Putin's Russia gains three friendly heads of state in last week's elections
We're all shocked, astonished, etc, that Donald Trump won the 2016 US Presidential Elections. The prospect of Donald Trump as US President goes completely against the grain, and is not what'd been expected, but at the same time we shouldn't be surprised. It did happen, and we must look for an effective way to deal with this fact, including fighting strongly against all the crazy stuff that we know is coming. However there is a larger picture in that Trump was not the only Putin/Russia-friendly President to be elected in the last week.
In Moldova, Igor Dodon won the Presidency beating Maia Sandu. Dodon is extremely Russia-friendly, and promised one of the first things he'd do is travel to Moscow to meet with Putin. By contrast, Sandu's career includes graduate level training in American Universities, and several years working at the World Bank, and it should not be surprising she promised greater cooperation with the European Union. Sandu faced wide-ranging criticism, especially from the Bishop of the Moldovan Orthodox Church (which is under the hierarchy of the Russian Orthodox Church, unlike the Bessarabian Orthodox Church which is under the hierarchy of the Romanian Orthodox Church). Bishop Marchel's criticism was so bad that Sandu quipped that it must now be a sin to be a woman. I've been tracking the news about Moldova for months, and this fits a pattern where Russian's have been flagrantly manipulating Moldova's politics.
Moldova's history between Romania and Russia is complicated -- one of the first steps of WW 2 was when Russia invaded Romania taking the land north of the River Prut. That land is what's now the country of Moldova, and it underwent decades of Russiaification. While most of Romania wants to reintegrate with Moldova, opinion appears to be uncertain in Moldova itself.
In Bulgaria, I don't know the situation so well. Rumen Radev was elected also on a pro-Russia platform. He's described as a former Bulgaria Air Force pilot, and a newcomer to politics. According to Reuters, Radev has not called for Bulgaria to exit from its association with the EU, and that Radev's hope is that Trump will lead to a better dialogue with Russia. "In his election campaign (Donald Trump), already elected, said clearly that he will work for a better dialogue with Russia. That gives us hope, a big hope, for a peaceful solution to the conflicts both in Syria and in Ukraine and for a decrease of the confrontation," Radev said.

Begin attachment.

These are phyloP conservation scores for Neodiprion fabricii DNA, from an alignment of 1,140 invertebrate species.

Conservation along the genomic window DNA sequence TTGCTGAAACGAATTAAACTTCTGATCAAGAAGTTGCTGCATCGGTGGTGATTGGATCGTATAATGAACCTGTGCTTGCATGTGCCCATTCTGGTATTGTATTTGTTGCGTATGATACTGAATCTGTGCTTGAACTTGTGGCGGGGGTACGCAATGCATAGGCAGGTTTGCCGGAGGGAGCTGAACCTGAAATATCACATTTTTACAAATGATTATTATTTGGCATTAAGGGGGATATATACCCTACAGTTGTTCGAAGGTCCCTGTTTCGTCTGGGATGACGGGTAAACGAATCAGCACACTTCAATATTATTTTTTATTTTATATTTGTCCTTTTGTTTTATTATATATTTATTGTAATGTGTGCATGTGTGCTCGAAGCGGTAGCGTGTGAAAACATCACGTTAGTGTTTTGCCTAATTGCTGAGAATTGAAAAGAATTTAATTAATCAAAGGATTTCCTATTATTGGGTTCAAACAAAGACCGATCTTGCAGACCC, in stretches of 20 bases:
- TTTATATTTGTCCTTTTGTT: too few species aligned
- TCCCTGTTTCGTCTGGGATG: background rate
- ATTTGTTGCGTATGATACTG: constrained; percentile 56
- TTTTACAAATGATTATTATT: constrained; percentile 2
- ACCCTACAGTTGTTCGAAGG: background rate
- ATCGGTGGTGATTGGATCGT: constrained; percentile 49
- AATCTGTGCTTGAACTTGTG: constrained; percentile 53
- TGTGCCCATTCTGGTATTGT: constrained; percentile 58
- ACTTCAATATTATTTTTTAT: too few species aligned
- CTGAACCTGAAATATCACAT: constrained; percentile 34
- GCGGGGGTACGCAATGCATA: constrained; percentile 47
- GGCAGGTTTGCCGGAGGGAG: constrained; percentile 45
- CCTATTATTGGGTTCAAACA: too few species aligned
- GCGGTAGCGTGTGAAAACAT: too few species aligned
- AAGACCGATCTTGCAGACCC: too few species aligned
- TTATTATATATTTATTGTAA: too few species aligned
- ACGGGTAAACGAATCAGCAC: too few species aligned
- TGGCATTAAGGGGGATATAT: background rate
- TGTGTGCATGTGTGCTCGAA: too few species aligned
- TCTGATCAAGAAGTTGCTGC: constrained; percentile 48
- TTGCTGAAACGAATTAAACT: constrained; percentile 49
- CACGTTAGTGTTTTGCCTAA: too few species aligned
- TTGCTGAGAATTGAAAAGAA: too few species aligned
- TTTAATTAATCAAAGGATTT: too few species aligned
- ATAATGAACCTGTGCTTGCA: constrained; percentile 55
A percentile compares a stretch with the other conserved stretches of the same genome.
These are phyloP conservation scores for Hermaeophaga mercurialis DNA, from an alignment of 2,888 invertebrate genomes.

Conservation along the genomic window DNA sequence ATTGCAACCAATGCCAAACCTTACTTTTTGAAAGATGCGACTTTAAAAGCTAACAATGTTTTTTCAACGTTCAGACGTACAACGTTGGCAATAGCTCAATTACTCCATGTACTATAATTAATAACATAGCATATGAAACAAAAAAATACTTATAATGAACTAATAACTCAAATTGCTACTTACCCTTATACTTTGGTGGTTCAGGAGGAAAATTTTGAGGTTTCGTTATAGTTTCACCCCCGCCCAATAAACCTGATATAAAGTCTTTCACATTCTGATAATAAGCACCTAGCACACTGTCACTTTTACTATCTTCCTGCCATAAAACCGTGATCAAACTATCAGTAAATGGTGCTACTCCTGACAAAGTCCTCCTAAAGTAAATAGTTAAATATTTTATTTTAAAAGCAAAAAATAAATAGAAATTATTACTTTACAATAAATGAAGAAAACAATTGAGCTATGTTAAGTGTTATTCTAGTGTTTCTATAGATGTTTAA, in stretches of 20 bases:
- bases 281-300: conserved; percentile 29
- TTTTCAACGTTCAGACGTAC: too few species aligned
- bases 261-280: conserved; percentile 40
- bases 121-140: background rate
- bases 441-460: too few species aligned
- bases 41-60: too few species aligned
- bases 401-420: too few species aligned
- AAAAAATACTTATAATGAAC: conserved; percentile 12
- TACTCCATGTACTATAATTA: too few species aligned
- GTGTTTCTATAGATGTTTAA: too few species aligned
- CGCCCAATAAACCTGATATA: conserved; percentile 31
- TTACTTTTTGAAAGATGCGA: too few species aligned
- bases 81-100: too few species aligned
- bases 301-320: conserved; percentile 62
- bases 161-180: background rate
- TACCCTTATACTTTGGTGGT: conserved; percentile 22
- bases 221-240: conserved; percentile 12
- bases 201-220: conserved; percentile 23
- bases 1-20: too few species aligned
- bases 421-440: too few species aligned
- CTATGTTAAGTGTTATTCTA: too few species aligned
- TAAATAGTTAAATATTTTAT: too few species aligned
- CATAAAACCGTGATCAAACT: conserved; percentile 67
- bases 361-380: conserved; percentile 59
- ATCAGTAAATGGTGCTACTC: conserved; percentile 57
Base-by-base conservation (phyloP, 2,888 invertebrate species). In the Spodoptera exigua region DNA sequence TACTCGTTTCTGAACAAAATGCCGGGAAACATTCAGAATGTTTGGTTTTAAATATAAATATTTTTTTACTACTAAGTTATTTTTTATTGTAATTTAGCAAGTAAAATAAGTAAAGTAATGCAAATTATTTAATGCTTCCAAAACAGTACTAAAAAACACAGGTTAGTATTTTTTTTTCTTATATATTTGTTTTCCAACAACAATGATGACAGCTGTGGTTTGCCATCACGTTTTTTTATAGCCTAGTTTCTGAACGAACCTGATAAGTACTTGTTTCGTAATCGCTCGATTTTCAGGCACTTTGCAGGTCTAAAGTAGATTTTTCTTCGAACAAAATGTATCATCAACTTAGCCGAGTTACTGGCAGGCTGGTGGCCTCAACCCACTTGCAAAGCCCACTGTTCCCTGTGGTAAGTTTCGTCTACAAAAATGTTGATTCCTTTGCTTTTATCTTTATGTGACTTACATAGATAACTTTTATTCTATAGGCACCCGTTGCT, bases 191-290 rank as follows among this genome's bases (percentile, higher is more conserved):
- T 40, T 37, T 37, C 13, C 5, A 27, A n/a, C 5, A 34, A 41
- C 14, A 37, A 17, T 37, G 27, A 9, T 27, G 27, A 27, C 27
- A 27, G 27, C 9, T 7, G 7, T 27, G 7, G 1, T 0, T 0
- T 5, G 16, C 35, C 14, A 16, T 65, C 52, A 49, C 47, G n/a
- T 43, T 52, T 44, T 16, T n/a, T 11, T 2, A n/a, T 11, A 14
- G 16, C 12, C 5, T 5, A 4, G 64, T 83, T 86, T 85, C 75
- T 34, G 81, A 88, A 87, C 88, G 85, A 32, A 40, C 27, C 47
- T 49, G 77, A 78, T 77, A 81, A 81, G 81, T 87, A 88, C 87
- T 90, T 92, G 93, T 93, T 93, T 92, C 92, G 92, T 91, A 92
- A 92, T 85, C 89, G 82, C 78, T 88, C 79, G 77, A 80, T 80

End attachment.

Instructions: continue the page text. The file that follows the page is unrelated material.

In both countries an issue is anger at corruption, and that the governments of both countries did little to fix that problem. That leaves me scratching my head, that they're turning to Russia to fix problems with corruption? What are they smoking?
A geopolitical issue with Bulgaria has to do with Baltic Sea defense in the face of Russia's aggression. Romania had attempted to lead the formation of cooperation between Naval forces of Turkey, Bulgaria Romania, and perhaps Ukraine. Obviously they're all facing a threat from Russia and wanted to present a unified front. A few months ago Bulgaria backed out of that plan, which obviously threw in a monkey wrench.
What about Trump? One of his first actions as President-elect was to call Russian President Vladimir Putin. They discussed “reversing towards pragmatic, mutually beneficial cooperation that would satisfy the interests of both countries, promote stability and safety around the world,” and that Trump is “very much looking forward to having a strong and enduring relationship with Russia and the people of Russia.” Such a move would be an about-face of enormous proportions given the recent history between the US, the EU, NATO, and Russia. We've been just shy of open warfare with Russia for quite some time.
Arizona Sen. John McCain warned Trump against resetting relations with Russia. There should be many more political voices warning Trump against becoming friendly with Russia. Russia has been positioned for years as a major threat to Europe and the US, and I think there's lots of evidence to support that idea.
During the campaign lots of evidence surfaced that Trump's campaign was getting support from Russia. In particular, there was a series of "Hacking" incidents against Democratic Party and Clinton Campaign computer infrastructure, and later Wikileaks released a load of private e-Mail correspondence between Clinton campaign insiders. How did Wikileaks get those emails? Did Russian hackers get them, and then pass those emails over to Wikileaks? The effect of those leaked e-mails is unquantifiable but surely swayed some people away from Clinton. A few days ago, following the election, Admiral Michael Rogers, Commander of the US Cyber Command and Director National Security Agency, said that a "nation-state" consciously targeted Hillary Clinton's campaign in order to affect the US Election. “There shouldn’t be any doubt in anybody’s minds, this was not something that was done casually, this was not something that was done by chance, this was not a target that was selected purely arbitrarily. This was a conscious effort by a nation-state to attempt to achieve a specific effect,” he said. He did not name that nation-state, but in October the NSA issued a statement accusing Russian hackers of such activity.
In other words, it's extremely likely that Russia tried to manipulate the US election and cause Donald Trump to be elected.
If that's true - we should all be very worried.